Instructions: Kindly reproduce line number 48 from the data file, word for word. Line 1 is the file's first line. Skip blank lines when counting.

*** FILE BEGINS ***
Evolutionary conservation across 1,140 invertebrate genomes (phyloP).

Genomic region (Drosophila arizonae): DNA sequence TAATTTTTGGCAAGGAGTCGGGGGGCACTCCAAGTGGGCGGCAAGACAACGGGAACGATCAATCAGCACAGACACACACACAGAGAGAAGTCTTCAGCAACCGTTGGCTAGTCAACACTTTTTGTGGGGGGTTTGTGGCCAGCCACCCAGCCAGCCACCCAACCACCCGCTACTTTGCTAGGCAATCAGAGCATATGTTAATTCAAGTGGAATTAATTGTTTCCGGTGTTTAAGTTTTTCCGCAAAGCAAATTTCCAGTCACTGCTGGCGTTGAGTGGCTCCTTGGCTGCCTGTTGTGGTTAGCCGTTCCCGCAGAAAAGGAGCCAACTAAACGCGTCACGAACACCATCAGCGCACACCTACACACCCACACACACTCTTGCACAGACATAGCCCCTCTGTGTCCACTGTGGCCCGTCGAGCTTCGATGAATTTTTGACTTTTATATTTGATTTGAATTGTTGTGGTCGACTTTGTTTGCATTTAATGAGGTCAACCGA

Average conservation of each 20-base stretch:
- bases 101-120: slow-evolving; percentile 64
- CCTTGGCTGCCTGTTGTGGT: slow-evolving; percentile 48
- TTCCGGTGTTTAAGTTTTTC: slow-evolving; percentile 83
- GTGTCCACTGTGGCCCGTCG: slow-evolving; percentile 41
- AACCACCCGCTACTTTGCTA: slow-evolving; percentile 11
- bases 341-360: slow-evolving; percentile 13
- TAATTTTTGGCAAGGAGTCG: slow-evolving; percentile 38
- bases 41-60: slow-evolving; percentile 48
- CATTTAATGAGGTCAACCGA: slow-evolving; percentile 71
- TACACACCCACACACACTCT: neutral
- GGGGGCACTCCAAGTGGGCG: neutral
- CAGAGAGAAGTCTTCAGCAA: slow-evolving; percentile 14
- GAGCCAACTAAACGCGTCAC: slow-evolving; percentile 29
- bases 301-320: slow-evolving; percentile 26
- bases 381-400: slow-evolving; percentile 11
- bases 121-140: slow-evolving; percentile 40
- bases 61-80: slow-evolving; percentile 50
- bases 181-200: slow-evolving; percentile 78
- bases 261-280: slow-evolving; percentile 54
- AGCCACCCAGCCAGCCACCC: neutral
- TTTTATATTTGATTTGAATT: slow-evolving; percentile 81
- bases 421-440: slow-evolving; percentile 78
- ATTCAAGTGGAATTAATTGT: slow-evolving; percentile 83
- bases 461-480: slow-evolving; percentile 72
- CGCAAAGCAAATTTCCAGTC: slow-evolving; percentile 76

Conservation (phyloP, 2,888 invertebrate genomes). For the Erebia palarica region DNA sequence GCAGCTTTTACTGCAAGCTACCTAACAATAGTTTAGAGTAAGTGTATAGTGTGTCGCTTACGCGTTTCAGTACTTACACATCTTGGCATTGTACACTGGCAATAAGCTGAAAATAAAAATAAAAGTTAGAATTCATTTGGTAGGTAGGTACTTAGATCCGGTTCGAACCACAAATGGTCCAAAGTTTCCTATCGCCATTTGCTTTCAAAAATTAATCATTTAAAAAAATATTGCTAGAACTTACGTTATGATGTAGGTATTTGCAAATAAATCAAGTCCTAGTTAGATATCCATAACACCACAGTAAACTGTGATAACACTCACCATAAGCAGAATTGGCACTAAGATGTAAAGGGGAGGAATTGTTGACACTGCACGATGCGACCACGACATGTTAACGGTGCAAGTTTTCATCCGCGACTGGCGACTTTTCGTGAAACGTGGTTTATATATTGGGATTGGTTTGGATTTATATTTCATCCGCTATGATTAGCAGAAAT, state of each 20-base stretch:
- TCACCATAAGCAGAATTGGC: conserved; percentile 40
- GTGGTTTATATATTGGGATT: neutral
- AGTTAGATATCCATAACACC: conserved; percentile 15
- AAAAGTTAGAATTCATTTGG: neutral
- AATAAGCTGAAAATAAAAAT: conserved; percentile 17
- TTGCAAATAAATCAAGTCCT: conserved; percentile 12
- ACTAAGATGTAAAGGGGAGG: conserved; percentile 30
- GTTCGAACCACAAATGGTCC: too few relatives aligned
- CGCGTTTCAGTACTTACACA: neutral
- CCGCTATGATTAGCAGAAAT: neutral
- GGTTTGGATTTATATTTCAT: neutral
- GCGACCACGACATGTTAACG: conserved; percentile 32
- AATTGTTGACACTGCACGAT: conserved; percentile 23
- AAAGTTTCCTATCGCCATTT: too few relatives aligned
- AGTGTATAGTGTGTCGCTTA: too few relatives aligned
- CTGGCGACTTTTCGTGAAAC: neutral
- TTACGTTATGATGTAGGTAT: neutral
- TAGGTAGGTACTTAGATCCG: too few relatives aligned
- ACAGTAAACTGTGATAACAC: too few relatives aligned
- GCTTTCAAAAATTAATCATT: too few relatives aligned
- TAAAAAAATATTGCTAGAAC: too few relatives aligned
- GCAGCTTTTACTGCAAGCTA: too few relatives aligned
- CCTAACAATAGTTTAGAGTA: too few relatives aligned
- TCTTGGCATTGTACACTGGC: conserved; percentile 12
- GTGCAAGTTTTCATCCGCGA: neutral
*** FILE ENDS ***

- ACAGTAAACTGTGATAACAC: too few relatives aligned